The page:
I work with many couples during and after the discovery of an affair or other form of betrayal. Let me tell you about one of them.
This couple came to work with me after the wife learned that her husband had had an affair with a work colleague. She was devastated and was openly questioning if she wanted to stay married to him. He was shame-ridden, deeply remorseful and afraid, saying he was willing to do anything to “save the marriage”. We spent the first year or so of their couples therapy working on managing the fallout from the affair, its impact on their relationship and the medical, financial, emotional, relational, sexual, and existential/spiritual consequences. Things mostly stabilized between them and they found a “new normal” in their lives.
Post-crisis, we began to discuss what their relationship was like pre-affair. This is an incredibly important part of the recovery work — I cannot emphasize this enough. They described an all-too-common situation I frequently hear from couples: her center of attention was being the stay-at-home parent to their young children while also managing her mental health; he focused on being the breadwinner and not causing her stress. As is so often the case, sex fell by the wayside. They described their sex drives as him having a higher libido, her a lower libido. He eventually explained how their lack of sex is what led him to have the affair. This resulted in her feeling guilty for not “giving him sex” (BTW, sex is not something you “give” another person but that’s another topic for another time), feeling angry that in his mind his decision to have the affair was about her not having sex with him during that very, very difficult time, and also feeling resentful about the now omnipresent pressure she felt to have sex with him to deter him from having another affair. He repeatedly said that if she would “just have sex with him more often”, he would be a happy guy.
Variations of this is, unfortunately, a narrative many couples create. When someone decides to do X (have an affair, be in a bad mood, start an expensive hobby) because “my partner doesn’t have sex with me.” People often make sex — or the absence of it — the reason they do something in a relationship. This is a false narrative!
When you make it about sex, you’re not making it about other important things, like your feelings about sex. When you make it about sex, it means you’re not being vulnerable with your partner and sharing what role sex plays in your life. When you make it about sex, it’s a sneaky way of shifting responsibility away from your own actions and experience and onto something — or someone — else.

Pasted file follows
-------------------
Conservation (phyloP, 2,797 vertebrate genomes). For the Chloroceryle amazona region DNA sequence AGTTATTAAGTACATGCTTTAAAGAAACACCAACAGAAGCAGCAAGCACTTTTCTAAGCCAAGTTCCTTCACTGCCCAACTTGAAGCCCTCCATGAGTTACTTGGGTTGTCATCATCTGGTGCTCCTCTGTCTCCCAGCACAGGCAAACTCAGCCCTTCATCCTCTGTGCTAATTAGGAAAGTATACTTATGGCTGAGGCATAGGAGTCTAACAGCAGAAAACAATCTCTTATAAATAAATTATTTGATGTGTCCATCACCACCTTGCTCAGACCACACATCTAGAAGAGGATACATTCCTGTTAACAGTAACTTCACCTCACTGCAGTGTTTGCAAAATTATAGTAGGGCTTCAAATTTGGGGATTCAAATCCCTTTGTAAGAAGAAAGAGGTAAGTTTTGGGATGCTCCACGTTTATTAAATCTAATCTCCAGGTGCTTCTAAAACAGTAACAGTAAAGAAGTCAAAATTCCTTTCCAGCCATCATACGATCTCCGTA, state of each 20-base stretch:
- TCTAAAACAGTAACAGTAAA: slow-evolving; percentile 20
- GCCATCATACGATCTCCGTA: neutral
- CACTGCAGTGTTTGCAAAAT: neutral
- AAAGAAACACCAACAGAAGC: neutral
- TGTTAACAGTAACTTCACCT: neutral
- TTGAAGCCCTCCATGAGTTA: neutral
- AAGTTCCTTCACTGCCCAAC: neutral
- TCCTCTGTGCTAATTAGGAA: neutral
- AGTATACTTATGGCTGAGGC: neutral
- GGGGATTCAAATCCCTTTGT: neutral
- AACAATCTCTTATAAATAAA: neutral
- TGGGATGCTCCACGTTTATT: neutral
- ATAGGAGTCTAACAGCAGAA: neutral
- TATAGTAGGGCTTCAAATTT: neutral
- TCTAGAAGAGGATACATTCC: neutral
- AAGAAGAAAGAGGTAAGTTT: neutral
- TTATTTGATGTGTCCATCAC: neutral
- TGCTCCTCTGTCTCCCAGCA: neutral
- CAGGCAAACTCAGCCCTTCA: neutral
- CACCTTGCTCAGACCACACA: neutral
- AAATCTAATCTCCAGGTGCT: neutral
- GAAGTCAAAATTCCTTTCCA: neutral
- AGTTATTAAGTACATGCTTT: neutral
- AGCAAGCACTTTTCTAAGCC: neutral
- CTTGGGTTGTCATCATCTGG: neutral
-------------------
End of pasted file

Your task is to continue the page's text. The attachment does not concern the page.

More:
Knowing that making it about sex is a slippery slope into avoidance behaviors I just described (and what would be the relationship implications if they did yikes), I didn’t want this to become their dominant narrative about his affair or their pre-affair sex life. So I asked him:
“What are you thinking and feeling when she doesn’t have sex with you?”
Him: “I’m thinking, I wonder if she still likes me, is she still attracted to me, does she still want to be with me.”
“Aaah” I said. “You have thoughts and feelings of self-doubt and relationship insecurity?”
He said yes.
I continued: “And so the way you know how to deal with those uncomfortable thoughts and feelings is to have sex with your wife. And when you have sex with your wife do those uncomfortable thoughts and feelings go away?”
“Yes,” he said softly, but he was looking me squarely in the eye so we all knew we were getting somewhere. She was quietly observing our exchange, riveted by what she was hearing for the first time.
I continued: “Well then, we need to help you find another way to cope so that you don’t always rely on having sex with your wife to alleviate those painful thoughts and feelings.”
There was a long silence in the room. This was big.
He risked vulnerability to show her his inner life. She saw a side of him that she had never seen before. Because he revealed this important thing about himself to her, he felt closer to her and she felt she understood him better. It was a powerful session, it shifted things between them, and was a moment they continued to reflect upon after it was over.
I am a licensed Marriage and Family Therapist and AASECT Certified Sex Therapist and Supervisor located in Sonoma county, California.